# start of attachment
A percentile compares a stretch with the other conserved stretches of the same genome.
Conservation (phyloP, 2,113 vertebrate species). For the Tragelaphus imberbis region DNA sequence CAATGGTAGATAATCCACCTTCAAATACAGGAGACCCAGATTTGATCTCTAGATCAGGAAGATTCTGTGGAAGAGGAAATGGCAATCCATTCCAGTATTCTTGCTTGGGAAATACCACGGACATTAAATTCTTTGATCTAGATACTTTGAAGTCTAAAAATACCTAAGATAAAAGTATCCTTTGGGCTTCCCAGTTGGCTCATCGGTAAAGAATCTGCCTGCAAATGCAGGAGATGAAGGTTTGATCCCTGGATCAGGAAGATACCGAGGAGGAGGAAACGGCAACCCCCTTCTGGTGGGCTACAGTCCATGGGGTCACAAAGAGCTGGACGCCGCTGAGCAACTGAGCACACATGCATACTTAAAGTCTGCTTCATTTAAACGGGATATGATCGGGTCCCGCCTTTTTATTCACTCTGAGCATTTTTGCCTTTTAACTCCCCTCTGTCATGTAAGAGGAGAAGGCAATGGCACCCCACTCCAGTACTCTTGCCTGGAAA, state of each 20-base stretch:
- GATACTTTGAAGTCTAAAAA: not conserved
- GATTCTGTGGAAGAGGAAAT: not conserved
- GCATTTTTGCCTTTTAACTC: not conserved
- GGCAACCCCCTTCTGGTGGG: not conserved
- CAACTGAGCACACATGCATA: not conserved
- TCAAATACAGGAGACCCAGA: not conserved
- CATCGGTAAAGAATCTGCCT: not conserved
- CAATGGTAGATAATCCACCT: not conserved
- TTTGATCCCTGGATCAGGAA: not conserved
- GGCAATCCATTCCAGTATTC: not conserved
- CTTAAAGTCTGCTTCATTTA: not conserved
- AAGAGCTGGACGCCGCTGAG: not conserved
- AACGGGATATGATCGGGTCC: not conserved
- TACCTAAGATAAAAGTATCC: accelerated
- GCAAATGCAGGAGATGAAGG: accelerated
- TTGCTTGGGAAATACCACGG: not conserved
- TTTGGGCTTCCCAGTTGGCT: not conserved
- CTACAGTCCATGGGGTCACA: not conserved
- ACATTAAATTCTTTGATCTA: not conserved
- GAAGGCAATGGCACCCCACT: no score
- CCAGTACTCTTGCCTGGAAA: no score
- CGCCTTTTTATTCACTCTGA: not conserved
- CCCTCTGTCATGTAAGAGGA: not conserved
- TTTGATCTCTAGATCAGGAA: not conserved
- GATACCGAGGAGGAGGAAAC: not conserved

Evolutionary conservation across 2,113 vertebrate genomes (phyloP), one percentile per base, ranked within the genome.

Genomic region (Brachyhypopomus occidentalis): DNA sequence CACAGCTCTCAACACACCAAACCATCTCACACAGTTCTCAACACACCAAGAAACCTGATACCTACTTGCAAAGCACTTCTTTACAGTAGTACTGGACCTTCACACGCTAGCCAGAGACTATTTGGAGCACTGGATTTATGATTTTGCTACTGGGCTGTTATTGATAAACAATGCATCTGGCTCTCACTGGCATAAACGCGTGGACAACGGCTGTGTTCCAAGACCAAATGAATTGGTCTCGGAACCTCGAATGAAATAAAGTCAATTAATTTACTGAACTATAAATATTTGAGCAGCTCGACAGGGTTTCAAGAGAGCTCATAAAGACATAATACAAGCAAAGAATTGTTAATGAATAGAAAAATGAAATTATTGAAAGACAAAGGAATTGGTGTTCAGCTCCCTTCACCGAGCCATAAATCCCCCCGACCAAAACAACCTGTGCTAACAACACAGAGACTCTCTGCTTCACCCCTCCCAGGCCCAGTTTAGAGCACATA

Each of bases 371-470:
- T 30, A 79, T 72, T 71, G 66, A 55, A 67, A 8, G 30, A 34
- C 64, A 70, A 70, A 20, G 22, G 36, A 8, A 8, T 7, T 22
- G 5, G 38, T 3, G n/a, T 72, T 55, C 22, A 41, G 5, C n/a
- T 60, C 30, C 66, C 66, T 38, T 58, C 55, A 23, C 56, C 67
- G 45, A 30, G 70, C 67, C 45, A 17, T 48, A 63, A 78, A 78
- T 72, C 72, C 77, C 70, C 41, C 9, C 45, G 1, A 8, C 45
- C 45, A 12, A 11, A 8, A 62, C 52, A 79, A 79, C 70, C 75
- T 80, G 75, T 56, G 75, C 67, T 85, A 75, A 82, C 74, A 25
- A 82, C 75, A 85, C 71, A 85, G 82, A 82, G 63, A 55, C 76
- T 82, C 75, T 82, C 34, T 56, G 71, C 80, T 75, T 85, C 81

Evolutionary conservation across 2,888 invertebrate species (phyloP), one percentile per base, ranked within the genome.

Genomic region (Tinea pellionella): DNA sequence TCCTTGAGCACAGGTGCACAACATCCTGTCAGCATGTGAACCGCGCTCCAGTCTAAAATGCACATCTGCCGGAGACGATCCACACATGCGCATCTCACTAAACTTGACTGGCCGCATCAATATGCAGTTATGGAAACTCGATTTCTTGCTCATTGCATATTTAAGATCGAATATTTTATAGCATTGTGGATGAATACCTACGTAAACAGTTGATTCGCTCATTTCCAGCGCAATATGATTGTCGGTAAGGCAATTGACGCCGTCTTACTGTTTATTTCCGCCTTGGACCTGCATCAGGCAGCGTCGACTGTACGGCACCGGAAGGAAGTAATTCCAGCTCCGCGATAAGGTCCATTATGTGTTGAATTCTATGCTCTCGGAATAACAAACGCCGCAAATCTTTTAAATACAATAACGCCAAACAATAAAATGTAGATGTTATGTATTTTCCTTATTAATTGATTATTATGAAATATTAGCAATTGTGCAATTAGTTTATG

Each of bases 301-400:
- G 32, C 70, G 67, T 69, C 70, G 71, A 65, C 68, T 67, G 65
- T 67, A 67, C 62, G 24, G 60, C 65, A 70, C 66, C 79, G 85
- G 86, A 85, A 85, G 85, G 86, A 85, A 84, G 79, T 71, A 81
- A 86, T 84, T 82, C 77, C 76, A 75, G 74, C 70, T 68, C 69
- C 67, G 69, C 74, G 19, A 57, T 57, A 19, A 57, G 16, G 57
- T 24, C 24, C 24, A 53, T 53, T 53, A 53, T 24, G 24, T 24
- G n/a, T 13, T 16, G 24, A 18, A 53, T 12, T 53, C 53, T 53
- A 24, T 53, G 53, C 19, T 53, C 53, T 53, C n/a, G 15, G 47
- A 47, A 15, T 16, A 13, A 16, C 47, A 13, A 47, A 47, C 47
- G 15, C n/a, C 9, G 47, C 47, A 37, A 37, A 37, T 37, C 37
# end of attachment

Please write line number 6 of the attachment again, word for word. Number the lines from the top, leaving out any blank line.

- GGCAACCCCCTTCTGGTGGG: not conserved